Why the pressure to set New Year’s resolutions might feel greater than ever — and how to combat it

Why the pressure to set New Year’s resolutions might feel greater than ever — and how to combat it

The need to set big resolutions might feel more pressing than ever this New Year, but experts say it’s important to take a step back before making any major life changes.

For many, it’s felt like life has been on hold for nearly two years, as Covid-19 pandemic restrictions prevented people from making personal and professional plans.

In fact, three-quarters of people around the world feel “stuck” personally and professionally. That’s according to a study of over 14,600 workers across 13 countries, by software firm Oracle and HR research firm Workplace Intelligence, which was published in October.

And while there continues to be a great deal of uncertainty, with information on the newest Covid omicron variant still emerging, there are some hopes that 2022 could look a little brighter.

This might tempt some to make drastic changes in the New Year, in an effort to make up for lost time.

Sandra McDermid, a life coach who runs her own practice, told CNBC via video call that there’s a risk that in trying to accelerate change in our lives, we end up adopting a “frantic” or “grabby” energy.

In other words, she said, you “risk trying to do too much and not getting any of it.”

“[You’re] much more likely to end up disappointed because you’re trying to grab everything, without any clear plan,” she added.

So how do you avoid succumbing to that pressure, and feeling overwhelmed in the New Year?

Measurable steps

McDermid said she isn’t a big believer in setting New Year’s resolutions, mainly because of the way people approach them. Many tend to take a “hopeful” approach to achieving resolutions, she said, without actually having a plan and understanding the reason they set that goal in the first place.

She also said that people tend to set too many goals, are not specific enough with their plans, and don’t factor in failure, meaning they give up when they break their resolutions.

McDermid recommends that before deciding whether to set resolution, you should reflect on the past year, looking at what went right and what went wrong.

If you decide to go ahead, McDermid recommended picking one goal at a time and then breaking it down into measurable steps. For instance, she suggested, if you decide to get a new job, think about roughly how many interviews, job applications and hours you might spend looking at different roles, as doing so can help the brain break down that goal.

The “Great Resignation,” which has seen swathes people quit or change jobs during the pandemic, is a clear reflection of the widespread feeling of restlessness over the past year.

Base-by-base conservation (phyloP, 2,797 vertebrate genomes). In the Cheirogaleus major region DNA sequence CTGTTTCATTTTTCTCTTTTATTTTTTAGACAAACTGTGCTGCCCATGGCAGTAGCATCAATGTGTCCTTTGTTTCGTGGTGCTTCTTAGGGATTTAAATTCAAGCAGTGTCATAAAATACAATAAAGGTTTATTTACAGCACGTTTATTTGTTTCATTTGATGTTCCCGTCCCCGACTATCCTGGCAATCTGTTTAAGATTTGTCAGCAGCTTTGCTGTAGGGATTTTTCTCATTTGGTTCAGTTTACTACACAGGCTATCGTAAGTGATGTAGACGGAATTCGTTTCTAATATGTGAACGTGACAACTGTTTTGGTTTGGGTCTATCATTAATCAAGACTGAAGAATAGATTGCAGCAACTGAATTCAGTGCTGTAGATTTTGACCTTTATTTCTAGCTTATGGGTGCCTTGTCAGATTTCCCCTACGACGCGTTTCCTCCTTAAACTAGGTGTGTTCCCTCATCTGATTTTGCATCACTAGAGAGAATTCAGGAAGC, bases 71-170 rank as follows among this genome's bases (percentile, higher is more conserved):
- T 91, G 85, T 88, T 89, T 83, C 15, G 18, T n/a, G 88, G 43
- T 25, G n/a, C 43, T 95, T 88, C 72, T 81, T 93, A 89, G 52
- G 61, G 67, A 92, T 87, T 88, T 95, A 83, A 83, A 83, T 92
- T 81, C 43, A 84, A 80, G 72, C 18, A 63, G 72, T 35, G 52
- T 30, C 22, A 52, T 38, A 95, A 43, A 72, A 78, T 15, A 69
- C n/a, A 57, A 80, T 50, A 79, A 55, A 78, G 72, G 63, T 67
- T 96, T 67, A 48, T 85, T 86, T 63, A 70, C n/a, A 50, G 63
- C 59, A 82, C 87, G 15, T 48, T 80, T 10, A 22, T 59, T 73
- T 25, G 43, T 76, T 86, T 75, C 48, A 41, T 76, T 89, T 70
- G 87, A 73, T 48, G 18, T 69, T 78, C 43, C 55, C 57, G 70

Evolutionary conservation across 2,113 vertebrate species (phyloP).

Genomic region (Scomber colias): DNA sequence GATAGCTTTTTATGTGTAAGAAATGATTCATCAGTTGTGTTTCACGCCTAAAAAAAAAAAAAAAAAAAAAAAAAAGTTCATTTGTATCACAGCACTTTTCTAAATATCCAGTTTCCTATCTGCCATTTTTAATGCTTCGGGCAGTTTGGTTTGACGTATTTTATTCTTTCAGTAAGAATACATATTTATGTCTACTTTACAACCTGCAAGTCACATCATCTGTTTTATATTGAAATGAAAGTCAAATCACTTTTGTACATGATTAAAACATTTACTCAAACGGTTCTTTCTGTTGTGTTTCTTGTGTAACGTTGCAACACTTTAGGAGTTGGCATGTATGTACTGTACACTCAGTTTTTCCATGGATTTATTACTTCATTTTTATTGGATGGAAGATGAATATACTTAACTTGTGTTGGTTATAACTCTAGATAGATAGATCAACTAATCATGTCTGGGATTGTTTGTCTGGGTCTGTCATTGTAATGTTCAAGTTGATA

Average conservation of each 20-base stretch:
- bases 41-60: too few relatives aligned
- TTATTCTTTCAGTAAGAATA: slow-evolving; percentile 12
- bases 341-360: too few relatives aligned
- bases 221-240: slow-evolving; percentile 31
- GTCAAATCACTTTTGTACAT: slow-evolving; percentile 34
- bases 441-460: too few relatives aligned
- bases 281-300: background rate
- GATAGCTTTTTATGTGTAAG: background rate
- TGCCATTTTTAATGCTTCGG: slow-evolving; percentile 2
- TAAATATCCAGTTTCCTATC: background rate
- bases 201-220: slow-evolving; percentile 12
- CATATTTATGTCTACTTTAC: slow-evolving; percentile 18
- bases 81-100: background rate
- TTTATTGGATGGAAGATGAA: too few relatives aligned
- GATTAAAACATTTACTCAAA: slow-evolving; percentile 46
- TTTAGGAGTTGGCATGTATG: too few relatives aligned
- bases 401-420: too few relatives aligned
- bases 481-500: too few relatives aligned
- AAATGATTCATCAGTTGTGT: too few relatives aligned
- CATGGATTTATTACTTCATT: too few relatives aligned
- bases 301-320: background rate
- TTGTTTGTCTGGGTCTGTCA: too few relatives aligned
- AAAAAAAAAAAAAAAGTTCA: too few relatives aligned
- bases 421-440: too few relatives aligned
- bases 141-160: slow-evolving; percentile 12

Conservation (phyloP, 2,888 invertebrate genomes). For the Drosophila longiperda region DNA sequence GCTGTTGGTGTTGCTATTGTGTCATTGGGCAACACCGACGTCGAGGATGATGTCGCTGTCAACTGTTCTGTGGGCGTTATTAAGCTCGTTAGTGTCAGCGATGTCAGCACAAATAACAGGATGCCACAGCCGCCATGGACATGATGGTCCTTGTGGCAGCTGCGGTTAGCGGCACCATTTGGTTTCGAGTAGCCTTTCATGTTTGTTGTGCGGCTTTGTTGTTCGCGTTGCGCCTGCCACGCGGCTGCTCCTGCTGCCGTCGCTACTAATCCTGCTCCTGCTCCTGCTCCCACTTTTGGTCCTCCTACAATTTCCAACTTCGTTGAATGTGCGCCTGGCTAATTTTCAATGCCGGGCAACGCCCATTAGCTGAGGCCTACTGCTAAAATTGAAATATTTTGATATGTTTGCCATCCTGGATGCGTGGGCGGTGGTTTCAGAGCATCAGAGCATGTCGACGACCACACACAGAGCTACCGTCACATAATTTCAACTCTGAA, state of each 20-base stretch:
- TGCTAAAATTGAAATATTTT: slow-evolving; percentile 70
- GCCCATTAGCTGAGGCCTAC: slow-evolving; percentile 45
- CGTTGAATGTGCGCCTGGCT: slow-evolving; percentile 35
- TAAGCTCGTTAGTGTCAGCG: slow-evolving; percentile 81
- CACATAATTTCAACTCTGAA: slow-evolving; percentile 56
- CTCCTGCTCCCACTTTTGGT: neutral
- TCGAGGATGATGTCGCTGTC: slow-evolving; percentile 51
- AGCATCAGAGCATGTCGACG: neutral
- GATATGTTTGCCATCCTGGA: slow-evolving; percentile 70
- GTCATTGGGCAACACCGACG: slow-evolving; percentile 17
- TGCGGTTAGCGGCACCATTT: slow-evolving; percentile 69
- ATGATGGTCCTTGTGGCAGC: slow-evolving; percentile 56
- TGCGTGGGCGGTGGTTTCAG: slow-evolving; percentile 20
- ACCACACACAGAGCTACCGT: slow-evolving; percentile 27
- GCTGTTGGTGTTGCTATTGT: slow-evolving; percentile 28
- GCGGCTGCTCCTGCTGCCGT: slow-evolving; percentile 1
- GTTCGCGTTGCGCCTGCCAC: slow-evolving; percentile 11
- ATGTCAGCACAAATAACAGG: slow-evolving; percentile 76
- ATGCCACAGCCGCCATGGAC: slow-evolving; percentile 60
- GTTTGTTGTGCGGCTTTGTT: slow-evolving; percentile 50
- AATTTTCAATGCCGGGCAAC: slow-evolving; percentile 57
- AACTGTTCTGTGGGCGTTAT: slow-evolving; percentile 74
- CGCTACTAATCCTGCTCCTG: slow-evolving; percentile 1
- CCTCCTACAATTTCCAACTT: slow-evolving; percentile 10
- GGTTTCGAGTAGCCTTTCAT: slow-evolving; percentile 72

A record high of 4.4 million people in the U.S. quit their jobs in September, according to data from the Labor Department. This figure fell slightly in October, to 4.16 million, but the number of job openings grew to over 11 million, meaning many people still aren’t returning to the workforce.

And more are still planning to make the change. Nearly a quarter of U.K. workers are planning to move jobs within the next three to six months, according to a survey of more than 6,000 people taken by recruitment firm Randstad, published in November.

Rush for results

Nick Hatter, a life coach and author, told CNBC on a telephone call that it’s important when setting life goals to make adjustments for setbacks along the way, particularly in light of uncertainty amid the pandemic.

In this sense, he said, it was also important to have self-compassion — acknowledge when some goals feel less achievable because of various life challenges, such as Covid public health restrictions.

“There are times when … we’re going to make slower progress than we’d like and I think that’s an inevitable part of life, it’s not just with the coronavirus,” he said.

Hatter pointed out that there can be a tendency to try to rush for results with our goals, as has been seen in dieting and gym culture. However, he argued that for many this is simply not sustainable, and it’s actually better to aim for slower progress.  

Similarly, life coach Oliver Jones told CNBC that setting a resolution doesn’t usually work if someone is feeling pressured to do so, as is often the case in the New Year.

“It’s a tradition, but people find it annoying because they’re being pressurized in order to come up with something,” he said, although he did add that the prospect of a “clean slate” in the New Year can help people stay motivated.

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